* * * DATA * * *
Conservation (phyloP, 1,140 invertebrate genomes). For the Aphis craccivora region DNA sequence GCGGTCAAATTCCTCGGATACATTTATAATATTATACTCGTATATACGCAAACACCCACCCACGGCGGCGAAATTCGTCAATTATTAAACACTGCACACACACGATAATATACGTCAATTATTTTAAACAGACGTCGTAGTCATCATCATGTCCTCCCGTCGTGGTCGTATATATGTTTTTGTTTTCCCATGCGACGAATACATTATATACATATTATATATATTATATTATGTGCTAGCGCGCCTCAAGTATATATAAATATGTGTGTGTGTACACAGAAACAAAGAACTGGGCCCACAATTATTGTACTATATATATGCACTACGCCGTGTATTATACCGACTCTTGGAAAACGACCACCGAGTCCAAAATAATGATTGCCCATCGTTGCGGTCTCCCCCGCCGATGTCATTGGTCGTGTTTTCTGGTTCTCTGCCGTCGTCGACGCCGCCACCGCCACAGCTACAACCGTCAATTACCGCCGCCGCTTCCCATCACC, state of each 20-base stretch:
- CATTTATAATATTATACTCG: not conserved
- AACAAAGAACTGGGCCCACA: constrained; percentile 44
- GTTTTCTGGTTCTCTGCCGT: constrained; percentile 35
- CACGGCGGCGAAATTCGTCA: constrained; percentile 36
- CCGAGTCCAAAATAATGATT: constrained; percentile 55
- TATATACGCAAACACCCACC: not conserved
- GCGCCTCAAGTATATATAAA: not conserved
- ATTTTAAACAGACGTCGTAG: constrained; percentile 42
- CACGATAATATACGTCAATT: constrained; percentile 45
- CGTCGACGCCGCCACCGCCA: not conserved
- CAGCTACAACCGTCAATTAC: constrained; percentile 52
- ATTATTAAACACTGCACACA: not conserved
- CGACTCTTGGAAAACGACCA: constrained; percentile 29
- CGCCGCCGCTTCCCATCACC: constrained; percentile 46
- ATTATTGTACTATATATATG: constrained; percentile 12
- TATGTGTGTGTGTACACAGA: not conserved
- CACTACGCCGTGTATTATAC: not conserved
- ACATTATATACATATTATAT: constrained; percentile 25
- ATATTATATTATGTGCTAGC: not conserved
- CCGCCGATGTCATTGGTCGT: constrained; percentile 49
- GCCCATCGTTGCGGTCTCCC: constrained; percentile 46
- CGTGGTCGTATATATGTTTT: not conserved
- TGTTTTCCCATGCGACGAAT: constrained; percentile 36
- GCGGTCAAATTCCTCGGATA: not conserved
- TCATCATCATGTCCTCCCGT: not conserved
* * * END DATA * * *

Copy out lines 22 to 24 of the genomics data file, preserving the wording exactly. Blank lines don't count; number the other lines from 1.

- GCCCATCGTTGCGGTCTCCC: constrained; percentile 46
- CGTGGTCGTATATATGTTTT: not conserved
- TGTTTTCCCATGCGACGAAT: constrained; percentile 36